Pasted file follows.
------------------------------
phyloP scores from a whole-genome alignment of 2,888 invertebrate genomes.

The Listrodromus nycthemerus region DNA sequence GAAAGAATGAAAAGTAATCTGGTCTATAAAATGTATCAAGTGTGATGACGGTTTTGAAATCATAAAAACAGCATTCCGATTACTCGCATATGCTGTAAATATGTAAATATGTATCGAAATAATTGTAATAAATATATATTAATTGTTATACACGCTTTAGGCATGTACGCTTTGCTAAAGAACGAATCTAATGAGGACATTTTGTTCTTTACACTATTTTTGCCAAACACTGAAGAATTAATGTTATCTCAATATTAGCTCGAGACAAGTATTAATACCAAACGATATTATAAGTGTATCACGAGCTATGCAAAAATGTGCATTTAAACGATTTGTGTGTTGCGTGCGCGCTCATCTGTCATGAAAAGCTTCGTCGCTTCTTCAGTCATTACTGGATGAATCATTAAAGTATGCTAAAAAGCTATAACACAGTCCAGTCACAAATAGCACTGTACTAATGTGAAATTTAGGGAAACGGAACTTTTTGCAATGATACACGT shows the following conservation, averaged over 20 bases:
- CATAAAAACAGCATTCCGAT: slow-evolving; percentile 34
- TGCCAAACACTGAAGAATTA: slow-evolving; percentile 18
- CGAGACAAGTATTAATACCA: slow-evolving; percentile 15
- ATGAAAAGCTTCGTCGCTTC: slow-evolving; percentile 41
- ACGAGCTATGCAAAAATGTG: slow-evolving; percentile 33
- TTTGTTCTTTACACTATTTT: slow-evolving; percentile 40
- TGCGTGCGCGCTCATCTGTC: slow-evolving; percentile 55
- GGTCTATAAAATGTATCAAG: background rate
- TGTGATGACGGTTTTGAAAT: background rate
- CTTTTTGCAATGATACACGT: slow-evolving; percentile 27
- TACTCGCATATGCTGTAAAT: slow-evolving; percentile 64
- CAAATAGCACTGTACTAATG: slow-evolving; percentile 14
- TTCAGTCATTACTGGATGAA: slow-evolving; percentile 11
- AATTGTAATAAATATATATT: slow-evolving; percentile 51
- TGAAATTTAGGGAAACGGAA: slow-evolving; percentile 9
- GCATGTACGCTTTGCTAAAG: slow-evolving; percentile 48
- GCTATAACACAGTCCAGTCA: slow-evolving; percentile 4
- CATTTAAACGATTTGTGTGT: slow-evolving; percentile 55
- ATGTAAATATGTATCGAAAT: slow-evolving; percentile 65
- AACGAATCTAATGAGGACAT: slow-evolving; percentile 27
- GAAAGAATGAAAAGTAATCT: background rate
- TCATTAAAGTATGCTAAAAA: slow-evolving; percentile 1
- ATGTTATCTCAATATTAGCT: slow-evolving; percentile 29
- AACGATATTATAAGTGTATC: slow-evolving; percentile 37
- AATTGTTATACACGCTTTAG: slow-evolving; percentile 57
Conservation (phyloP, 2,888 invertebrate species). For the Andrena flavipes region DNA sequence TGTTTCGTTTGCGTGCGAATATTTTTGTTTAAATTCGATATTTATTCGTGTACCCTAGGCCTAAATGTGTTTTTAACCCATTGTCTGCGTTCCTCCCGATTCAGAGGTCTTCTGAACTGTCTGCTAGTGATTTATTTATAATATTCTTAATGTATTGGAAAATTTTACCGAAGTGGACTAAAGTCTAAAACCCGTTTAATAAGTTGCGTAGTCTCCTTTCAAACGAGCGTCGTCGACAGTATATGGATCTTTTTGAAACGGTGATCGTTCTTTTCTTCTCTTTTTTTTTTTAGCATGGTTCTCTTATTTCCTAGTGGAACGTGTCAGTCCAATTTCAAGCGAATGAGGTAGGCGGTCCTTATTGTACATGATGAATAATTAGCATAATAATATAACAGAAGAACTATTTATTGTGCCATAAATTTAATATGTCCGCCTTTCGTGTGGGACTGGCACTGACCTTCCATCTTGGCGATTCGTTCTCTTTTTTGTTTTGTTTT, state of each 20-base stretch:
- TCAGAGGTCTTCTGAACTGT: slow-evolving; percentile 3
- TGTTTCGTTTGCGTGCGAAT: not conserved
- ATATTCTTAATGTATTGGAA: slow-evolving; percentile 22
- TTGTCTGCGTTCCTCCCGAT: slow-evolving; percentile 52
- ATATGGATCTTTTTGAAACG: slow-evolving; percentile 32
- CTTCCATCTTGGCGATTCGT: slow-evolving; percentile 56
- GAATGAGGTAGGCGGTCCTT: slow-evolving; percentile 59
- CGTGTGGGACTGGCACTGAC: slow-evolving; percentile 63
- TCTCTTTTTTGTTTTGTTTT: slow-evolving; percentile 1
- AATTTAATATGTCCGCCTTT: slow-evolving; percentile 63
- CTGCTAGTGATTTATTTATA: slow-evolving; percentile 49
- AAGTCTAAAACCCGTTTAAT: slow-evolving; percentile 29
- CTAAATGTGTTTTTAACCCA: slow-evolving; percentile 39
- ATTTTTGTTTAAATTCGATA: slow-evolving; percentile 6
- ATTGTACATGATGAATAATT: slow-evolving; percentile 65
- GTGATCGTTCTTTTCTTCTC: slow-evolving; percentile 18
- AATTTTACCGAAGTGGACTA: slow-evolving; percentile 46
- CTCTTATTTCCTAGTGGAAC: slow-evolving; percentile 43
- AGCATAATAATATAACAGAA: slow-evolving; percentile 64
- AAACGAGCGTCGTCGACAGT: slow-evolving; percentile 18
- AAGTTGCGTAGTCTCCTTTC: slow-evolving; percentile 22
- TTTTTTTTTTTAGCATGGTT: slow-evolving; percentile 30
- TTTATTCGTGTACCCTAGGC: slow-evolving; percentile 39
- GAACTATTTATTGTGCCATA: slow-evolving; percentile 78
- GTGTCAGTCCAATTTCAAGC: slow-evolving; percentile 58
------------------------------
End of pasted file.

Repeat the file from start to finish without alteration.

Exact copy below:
phyloP scores from a whole-genome alignment of 2,888 invertebrate genomes.

The Listrodromus nycthemerus region DNA sequence GAAAGAATGAAAAGTAATCTGGTCTATAAAATGTATCAAGTGTGATGACGGTTTTGAAATCATAAAAACAGCATTCCGATTACTCGCATATGCTGTAAATATGTAAATATGTATCGAAATAATTGTAATAAATATATATTAATTGTTATACACGCTTTAGGCATGTACGCTTTGCTAAAGAACGAATCTAATGAGGACATTTTGTTCTTTACACTATTTTTGCCAAACACTGAAGAATTAATGTTATCTCAATATTAGCTCGAGACAAGTATTAATACCAAACGATATTATAAGTGTATCACGAGCTATGCAAAAATGTGCATTTAAACGATTTGTGTGTTGCGTGCGCGCTCATCTGTCATGAAAAGCTTCGTCGCTTCTTCAGTCATTACTGGATGAATCATTAAAGTATGCTAAAAAGCTATAACACAGTCCAGTCACAAATAGCACTGTACTAATGTGAAATTTAGGGAAACGGAACTTTTTGCAATGATACACGT shows the following conservation, averaged over 20 bases:
- CATAAAAACAGCATTCCGAT: slow-evolving; percentile 34
- TGCCAAACACTGAAGAATTA: slow-evolving; percentile 18
- CGAGACAAGTATTAATACCA: slow-evolving; percentile 15
- ATGAAAAGCTTCGTCGCTTC: slow-evolving; percentile 41
- ACGAGCTATGCAAAAATGTG: slow-evolving; percentile 33
- TTTGTTCTTTACACTATTTT: slow-evolving; percentile 40
- TGCGTGCGCGCTCATCTGTC: slow-evolving; percentile 55
- GGTCTATAAAATGTATCAAG: background rate
- TGTGATGACGGTTTTGAAAT: background rate
- CTTTTTGCAATGATACACGT: slow-evolving; percentile 27
- TACTCGCATATGCTGTAAAT: slow-evolving; percentile 64
- CAAATAGCACTGTACTAATG: slow-evolving; percentile 14
- TTCAGTCATTACTGGATGAA: slow-evolving; percentile 11
- AATTGTAATAAATATATATT: slow-evolving; percentile 51
- TGAAATTTAGGGAAACGGAA: slow-evolving; percentile 9
- GCATGTACGCTTTGCTAAAG: slow-evolving; percentile 48
- GCTATAACACAGTCCAGTCA: slow-evolving; percentile 4
- CATTTAAACGATTTGTGTGT: slow-evolving; percentile 55
- ATGTAAATATGTATCGAAAT: slow-evolving; percentile 65
- AACGAATCTAATGAGGACAT: slow-evolving; percentile 27
- GAAAGAATGAAAAGTAATCT: background rate
- TCATTAAAGTATGCTAAAAA: slow-evolving; percentile 1
- ATGTTATCTCAATATTAGCT: slow-evolving; percentile 29
- AACGATATTATAAGTGTATC: slow-evolving; percentile 37
- AATTGTTATACACGCTTTAG: slow-evolving; percentile 57
Conservation (phyloP, 2,888 invertebrate species). For the Andrena flavipes region DNA sequence TGTTTCGTTTGCGTGCGAATATTTTTGTTTAAATTCGATATTTATTCGTGTACCCTAGGCCTAAATGTGTTTTTAACCCATTGTCTGCGTTCCTCCCGATTCAGAGGTCTTCTGAACTGTCTGCTAGTGATTTATTTATAATATTCTTAATGTATTGGAAAATTTTACCGAAGTGGACTAAAGTCTAAAACCCGTTTAATAAGTTGCGTAGTCTCCTTTCAAACGAGCGTCGTCGACAGTATATGGATCTTTTTGAAACGGTGATCGTTCTTTTCTTCTCTTTTTTTTTTTAGCATGGTTCTCTTATTTCCTAGTGGAACGTGTCAGTCCAATTTCAAGCGAATGAGGTAGGCGGTCCTTATTGTACATGATGAATAATTAGCATAATAATATAACAGAAGAACTATTTATTGTGCCATAAATTTAATATGTCCGCCTTTCGTGTGGGACTGGCACTGACCTTCCATCTTGGCGATTCGTTCTCTTTTTTGTTTTGTTTT, state of each 20-base stretch:
- TCAGAGGTCTTCTGAACTGT: slow-evolving; percentile 3
- TGTTTCGTTTGCGTGCGAAT: not conserved
- ATATTCTTAATGTATTGGAA: slow-evolving; percentile 22
- TTGTCTGCGTTCCTCCCGAT: slow-evolving; percentile 52
- ATATGGATCTTTTTGAAACG: slow-evolving; percentile 32
- CTTCCATCTTGGCGATTCGT: slow-evolving; percentile 56
- GAATGAGGTAGGCGGTCCTT: slow-evolving; percentile 59
- CGTGTGGGACTGGCACTGAC: slow-evolving; percentile 63
- TCTCTTTTTTGTTTTGTTTT: slow-evolving; percentile 1
- AATTTAATATGTCCGCCTTT: slow-evolving; percentile 63
- CTGCTAGTGATTTATTTATA: slow-evolving; percentile 49
- AAGTCTAAAACCCGTTTAAT: slow-evolving; percentile 29
- CTAAATGTGTTTTTAACCCA: slow-evolving; percentile 39
- ATTTTTGTTTAAATTCGATA: slow-evolving; percentile 6
- ATTGTACATGATGAATAATT: slow-evolving; percentile 65
- GTGATCGTTCTTTTCTTCTC: slow-evolving; percentile 18
- AATTTTACCGAAGTGGACTA: slow-evolving; percentile 46
- CTCTTATTTCCTAGTGGAAC: slow-evolving; percentile 43
- AGCATAATAATATAACAGAA: slow-evolving; percentile 64
- AAACGAGCGTCGTCGACAGT: slow-evolving; percentile 18
- AAGTTGCGTAGTCTCCTTTC: slow-evolving; percentile 22
- TTTTTTTTTTTAGCATGGTT: slow-evolving; percentile 30
- TTTATTCGTGTACCCTAGGC: slow-evolving; percentile 39
- GAACTATTTATTGTGCCATA: slow-evolving; percentile 78
- GTGTCAGTCCAATTTCAAGC: slow-evolving; percentile 58